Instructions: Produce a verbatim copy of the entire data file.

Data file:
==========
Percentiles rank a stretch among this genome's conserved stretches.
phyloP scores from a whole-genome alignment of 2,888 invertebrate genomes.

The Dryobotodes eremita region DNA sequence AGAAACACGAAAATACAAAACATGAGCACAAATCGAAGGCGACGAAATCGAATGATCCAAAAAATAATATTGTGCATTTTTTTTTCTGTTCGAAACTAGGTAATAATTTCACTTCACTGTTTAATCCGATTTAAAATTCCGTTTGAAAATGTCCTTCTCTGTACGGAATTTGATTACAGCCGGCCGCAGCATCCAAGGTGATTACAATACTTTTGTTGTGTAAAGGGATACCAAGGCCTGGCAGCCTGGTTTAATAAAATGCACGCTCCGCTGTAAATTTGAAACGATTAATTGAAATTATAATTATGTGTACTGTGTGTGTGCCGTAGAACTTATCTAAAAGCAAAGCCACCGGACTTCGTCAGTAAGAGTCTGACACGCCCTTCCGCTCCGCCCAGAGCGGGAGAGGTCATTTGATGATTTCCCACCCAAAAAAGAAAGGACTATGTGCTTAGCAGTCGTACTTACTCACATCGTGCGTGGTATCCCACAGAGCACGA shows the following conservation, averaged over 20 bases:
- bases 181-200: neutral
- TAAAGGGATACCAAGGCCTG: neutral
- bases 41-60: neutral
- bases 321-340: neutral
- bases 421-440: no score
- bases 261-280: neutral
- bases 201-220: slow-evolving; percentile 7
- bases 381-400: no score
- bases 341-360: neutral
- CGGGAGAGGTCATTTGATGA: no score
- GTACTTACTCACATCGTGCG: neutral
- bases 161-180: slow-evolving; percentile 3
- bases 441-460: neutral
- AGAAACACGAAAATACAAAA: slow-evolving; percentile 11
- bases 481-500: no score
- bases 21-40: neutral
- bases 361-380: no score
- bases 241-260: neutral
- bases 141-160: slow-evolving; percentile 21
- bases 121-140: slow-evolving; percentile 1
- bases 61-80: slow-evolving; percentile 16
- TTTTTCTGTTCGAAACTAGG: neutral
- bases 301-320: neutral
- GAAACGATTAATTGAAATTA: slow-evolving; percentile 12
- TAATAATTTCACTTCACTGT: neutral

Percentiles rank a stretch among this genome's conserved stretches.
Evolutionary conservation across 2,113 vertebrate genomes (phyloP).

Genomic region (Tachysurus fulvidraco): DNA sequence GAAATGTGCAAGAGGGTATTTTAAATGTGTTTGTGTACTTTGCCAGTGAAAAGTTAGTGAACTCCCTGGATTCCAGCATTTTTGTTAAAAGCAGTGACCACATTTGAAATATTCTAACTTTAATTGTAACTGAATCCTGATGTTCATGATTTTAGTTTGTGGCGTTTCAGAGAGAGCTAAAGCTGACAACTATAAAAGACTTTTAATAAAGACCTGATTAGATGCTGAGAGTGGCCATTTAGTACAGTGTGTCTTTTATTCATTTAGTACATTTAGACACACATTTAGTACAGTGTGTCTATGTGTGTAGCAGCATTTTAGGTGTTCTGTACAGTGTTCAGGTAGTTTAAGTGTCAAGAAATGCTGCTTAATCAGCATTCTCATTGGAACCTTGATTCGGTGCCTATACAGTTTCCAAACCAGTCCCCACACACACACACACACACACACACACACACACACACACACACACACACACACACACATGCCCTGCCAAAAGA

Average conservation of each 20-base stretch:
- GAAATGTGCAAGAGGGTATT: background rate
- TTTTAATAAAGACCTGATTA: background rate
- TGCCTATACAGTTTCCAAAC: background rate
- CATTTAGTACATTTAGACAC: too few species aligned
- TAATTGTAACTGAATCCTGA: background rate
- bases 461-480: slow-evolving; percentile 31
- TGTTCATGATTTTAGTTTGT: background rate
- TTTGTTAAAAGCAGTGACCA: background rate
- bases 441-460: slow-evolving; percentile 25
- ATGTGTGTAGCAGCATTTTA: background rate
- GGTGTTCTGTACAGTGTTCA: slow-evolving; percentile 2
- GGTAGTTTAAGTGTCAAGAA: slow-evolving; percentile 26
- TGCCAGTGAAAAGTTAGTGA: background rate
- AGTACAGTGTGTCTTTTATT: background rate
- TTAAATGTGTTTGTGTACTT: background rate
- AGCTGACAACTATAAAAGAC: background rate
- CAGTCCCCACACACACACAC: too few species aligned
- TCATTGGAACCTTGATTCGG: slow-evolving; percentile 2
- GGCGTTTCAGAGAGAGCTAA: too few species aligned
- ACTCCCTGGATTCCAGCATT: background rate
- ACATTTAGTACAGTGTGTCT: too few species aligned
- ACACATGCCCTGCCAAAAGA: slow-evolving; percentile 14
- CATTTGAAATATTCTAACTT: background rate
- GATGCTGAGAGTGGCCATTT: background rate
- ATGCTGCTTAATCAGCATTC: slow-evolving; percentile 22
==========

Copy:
Percentiles rank a stretch among this genome's conserved stretches.
phyloP scores from a whole-genome alignment of 2,888 invertebrate genomes.

The Dryobotodes eremita region DNA sequence AGAAACACGAAAATACAAAACATGAGCACAAATCGAAGGCGACGAAATCGAATGATCCAAAAAATAATATTGTGCATTTTTTTTTCTGTTCGAAACTAGGTAATAATTTCACTTCACTGTTTAATCCGATTTAAAATTCCGTTTGAAAATGTCCTTCTCTGTACGGAATTTGATTACAGCCGGCCGCAGCATCCAAGGTGATTACAATACTTTTGTTGTGTAAAGGGATACCAAGGCCTGGCAGCCTGGTTTAATAAAATGCACGCTCCGCTGTAAATTTGAAACGATTAATTGAAATTATAATTATGTGTACTGTGTGTGTGCCGTAGAACTTATCTAAAAGCAAAGCCACCGGACTTCGTCAGTAAGAGTCTGACACGCCCTTCCGCTCCGCCCAGAGCGGGAGAGGTCATTTGATGATTTCCCACCCAAAAAAGAAAGGACTATGTGCTTAGCAGTCGTACTTACTCACATCGTGCGTGGTATCCCACAGAGCACGA shows the following conservation, averaged over 20 bases:
- bases 181-200: neutral
- TAAAGGGATACCAAGGCCTG: neutral
- bases 41-60: neutral
- bases 321-340: neutral
- bases 421-440: no score
- bases 261-280: neutral
- bases 201-220: slow-evolving; percentile 7
- bases 381-400: no score
- bases 341-360: neutral
- CGGGAGAGGTCATTTGATGA: no score
- GTACTTACTCACATCGTGCG: neutral
- bases 161-180: slow-evolving; percentile 3
- bases 441-460: neutral
- AGAAACACGAAAATACAAAA: slow-evolving; percentile 11
- bases 481-500: no score
- bases 21-40: neutral
- bases 361-380: no score
- bases 241-260: neutral
- bases 141-160: slow-evolving; percentile 21
- bases 121-140: slow-evolving; percentile 1
- bases 61-80: slow-evolving; percentile 16
- TTTTTCTGTTCGAAACTAGG: neutral
- bases 301-320: neutral
- GAAACGATTAATTGAAATTA: slow-evolving; percentile 12
- TAATAATTTCACTTCACTGT: neutral

Percentiles rank a stretch among this genome's conserved stretches.
Evolutionary conservation across 2,113 vertebrate genomes (phyloP).

Genomic region (Tachysurus fulvidraco): DNA sequence GAAATGTGCAAGAGGGTATTTTAAATGTGTTTGTGTACTTTGCCAGTGAAAAGTTAGTGAACTCCCTGGATTCCAGCATTTTTGTTAAAAGCAGTGACCACATTTGAAATATTCTAACTTTAATTGTAACTGAATCCTGATGTTCATGATTTTAGTTTGTGGCGTTTCAGAGAGAGCTAAAGCTGACAACTATAAAAGACTTTTAATAAAGACCTGATTAGATGCTGAGAGTGGCCATTTAGTACAGTGTGTCTTTTATTCATTTAGTACATTTAGACACACATTTAGTACAGTGTGTCTATGTGTGTAGCAGCATTTTAGGTGTTCTGTACAGTGTTCAGGTAGTTTAAGTGTCAAGAAATGCTGCTTAATCAGCATTCTCATTGGAACCTTGATTCGGTGCCTATACAGTTTCCAAACCAGTCCCCACACACACACACACACACACACACACACACACACACACACACACACACACACACACATGCCCTGCCAAAAGA

Average conservation of each 20-base stretch:
- GAAATGTGCAAGAGGGTATT: background rate
- TTTTAATAAAGACCTGATTA: background rate
- TGCCTATACAGTTTCCAAAC: background rate
- CATTTAGTACATTTAGACAC: too few species aligned
- TAATTGTAACTGAATCCTGA: background rate
- bases 461-480: slow-evolving; percentile 31
- TGTTCATGATTTTAGTTTGT: background rate
- TTTGTTAAAAGCAGTGACCA: background rate
- bases 441-460: slow-evolving; percentile 25
- ATGTGTGTAGCAGCATTTTA: background rate
- GGTGTTCTGTACAGTGTTCA: slow-evolving; percentile 2
- GGTAGTTTAAGTGTCAAGAA: slow-evolving; percentile 26
- TGCCAGTGAAAAGTTAGTGA: background rate
- AGTACAGTGTGTCTTTTATT: background rate
- TTAAATGTGTTTGTGTACTT: background rate
- AGCTGACAACTATAAAAGAC: background rate
- CAGTCCCCACACACACACAC: too few species aligned
- TCATTGGAACCTTGATTCGG: slow-evolving; percentile 2
- GGCGTTTCAGAGAGAGCTAA: too few species aligned
- ACTCCCTGGATTCCAGCATT: background rate
- ACATTTAGTACAGTGTGTCT: too few species aligned
- ACACATGCCCTGCCAAAAGA: slow-evolving; percentile 14
- CATTTGAAATATTCTAACTT: background rate
- GATGCTGAGAGTGGCCATTT: background rate
- ATGCTGCTTAATCAGCATTC: slow-evolving; percentile 22